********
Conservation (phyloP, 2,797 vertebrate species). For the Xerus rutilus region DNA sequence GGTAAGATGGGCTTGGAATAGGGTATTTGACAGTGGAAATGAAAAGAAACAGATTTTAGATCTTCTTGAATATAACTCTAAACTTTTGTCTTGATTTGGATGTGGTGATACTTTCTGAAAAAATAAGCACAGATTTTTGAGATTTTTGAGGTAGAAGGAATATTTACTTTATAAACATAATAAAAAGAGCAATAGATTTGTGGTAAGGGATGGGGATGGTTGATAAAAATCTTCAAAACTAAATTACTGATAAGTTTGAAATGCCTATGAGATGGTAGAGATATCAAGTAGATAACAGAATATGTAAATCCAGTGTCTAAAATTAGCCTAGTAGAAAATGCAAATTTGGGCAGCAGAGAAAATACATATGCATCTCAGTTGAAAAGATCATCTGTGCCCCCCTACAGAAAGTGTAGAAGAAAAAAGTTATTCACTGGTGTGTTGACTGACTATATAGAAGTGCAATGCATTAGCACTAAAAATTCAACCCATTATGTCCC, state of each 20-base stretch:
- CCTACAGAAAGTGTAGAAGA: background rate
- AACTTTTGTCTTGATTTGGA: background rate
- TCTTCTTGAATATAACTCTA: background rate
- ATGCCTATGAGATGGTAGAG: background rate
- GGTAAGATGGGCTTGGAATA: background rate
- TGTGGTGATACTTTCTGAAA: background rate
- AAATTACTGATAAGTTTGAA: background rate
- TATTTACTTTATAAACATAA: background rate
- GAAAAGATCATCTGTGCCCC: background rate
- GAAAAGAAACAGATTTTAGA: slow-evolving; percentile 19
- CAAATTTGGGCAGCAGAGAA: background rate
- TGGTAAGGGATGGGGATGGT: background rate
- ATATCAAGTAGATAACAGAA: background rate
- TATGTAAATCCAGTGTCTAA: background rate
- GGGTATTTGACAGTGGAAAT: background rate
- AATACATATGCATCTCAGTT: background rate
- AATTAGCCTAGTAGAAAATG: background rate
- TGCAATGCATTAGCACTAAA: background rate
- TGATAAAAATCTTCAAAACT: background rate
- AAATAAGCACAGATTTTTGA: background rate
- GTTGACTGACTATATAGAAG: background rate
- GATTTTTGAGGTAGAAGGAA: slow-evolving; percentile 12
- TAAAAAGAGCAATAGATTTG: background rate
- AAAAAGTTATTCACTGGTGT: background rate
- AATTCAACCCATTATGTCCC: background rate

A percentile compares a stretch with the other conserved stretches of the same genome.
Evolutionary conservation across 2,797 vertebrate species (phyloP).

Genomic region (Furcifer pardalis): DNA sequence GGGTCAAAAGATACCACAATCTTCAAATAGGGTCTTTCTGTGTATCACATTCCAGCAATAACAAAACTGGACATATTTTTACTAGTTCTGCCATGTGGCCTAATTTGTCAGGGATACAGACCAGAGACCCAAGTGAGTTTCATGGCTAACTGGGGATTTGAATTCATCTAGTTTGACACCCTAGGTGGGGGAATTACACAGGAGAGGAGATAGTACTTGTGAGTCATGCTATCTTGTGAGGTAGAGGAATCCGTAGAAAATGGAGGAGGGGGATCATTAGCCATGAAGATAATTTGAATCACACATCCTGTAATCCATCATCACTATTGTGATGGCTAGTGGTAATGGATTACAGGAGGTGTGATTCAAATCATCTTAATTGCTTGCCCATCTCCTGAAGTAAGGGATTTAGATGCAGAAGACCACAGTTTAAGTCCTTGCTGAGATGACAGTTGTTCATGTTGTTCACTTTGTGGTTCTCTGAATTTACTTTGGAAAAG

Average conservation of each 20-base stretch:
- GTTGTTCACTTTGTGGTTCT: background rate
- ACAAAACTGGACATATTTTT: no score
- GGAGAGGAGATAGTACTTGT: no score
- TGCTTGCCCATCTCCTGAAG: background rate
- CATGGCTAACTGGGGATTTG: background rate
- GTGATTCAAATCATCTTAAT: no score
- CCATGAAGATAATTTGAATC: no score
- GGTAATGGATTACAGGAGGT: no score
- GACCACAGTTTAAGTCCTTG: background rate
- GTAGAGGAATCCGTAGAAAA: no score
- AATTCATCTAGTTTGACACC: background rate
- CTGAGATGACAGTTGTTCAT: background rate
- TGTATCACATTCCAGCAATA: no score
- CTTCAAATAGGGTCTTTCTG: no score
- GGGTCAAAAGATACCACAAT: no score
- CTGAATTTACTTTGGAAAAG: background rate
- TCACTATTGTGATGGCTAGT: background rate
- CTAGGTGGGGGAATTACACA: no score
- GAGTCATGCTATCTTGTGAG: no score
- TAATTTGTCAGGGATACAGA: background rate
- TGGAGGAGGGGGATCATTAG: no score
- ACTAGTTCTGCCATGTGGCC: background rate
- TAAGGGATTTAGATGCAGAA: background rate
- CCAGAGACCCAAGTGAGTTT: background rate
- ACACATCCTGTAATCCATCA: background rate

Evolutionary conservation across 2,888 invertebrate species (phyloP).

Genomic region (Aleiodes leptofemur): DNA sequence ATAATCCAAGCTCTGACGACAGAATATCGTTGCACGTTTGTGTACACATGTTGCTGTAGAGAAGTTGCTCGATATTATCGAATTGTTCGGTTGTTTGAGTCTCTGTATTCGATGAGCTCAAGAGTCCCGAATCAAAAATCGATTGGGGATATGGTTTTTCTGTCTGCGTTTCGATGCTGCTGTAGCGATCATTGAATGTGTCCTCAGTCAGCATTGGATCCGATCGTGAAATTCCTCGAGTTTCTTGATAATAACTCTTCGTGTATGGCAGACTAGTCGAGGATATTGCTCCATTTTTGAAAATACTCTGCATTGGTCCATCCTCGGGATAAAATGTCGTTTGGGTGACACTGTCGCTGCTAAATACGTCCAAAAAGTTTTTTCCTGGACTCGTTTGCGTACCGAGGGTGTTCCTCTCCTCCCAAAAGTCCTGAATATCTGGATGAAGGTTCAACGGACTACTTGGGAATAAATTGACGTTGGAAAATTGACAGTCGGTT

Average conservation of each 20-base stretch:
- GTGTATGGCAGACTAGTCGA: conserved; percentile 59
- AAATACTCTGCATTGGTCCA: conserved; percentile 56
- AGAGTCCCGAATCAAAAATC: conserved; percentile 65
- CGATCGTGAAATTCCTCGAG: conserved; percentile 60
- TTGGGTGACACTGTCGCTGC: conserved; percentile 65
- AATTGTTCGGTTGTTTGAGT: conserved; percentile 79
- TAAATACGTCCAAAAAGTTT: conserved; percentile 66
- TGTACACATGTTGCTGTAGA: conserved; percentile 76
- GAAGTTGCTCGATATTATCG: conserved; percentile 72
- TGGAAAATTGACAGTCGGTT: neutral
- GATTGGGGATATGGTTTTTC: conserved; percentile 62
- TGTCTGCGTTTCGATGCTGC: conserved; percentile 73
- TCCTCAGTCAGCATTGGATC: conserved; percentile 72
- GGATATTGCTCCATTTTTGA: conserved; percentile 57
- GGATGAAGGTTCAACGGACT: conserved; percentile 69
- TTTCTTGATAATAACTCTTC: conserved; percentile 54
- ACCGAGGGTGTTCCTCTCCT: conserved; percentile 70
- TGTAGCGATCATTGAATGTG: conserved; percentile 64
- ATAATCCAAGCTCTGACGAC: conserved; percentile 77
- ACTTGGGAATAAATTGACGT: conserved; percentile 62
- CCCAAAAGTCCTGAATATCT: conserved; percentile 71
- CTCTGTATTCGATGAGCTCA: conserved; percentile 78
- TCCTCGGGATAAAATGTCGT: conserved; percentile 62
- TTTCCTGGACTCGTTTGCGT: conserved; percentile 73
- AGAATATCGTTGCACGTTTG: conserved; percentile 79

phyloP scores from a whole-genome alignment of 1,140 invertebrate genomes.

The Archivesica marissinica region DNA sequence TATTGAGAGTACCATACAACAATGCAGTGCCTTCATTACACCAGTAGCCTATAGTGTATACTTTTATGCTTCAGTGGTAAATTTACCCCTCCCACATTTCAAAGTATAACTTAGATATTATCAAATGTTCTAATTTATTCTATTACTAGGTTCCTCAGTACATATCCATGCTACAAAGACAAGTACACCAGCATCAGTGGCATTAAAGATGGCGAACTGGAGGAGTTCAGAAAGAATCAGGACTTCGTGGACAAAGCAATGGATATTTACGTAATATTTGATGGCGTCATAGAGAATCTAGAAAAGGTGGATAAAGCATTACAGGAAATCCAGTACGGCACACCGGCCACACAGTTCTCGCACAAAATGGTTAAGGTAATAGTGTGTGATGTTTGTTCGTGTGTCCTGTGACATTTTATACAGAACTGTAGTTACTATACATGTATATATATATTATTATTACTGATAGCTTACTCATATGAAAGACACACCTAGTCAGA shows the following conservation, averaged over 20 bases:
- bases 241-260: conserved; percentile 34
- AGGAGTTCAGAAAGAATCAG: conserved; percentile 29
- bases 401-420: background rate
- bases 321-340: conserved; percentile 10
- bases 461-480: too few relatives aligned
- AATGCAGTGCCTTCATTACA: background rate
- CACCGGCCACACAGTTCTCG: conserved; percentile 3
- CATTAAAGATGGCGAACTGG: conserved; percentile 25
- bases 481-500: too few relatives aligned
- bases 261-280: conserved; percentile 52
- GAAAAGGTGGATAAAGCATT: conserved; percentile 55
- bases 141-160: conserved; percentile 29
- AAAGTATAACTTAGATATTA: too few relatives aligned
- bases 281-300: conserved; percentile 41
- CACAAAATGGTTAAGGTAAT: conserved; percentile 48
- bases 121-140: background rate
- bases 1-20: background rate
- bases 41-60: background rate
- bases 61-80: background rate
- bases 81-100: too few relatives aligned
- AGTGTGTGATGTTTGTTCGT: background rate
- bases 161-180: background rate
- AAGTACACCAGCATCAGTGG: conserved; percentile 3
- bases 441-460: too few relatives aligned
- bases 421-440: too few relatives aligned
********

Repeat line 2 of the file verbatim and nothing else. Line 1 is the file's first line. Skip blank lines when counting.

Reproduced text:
- CCTACAGAAAGTGTAGAAGA: background rate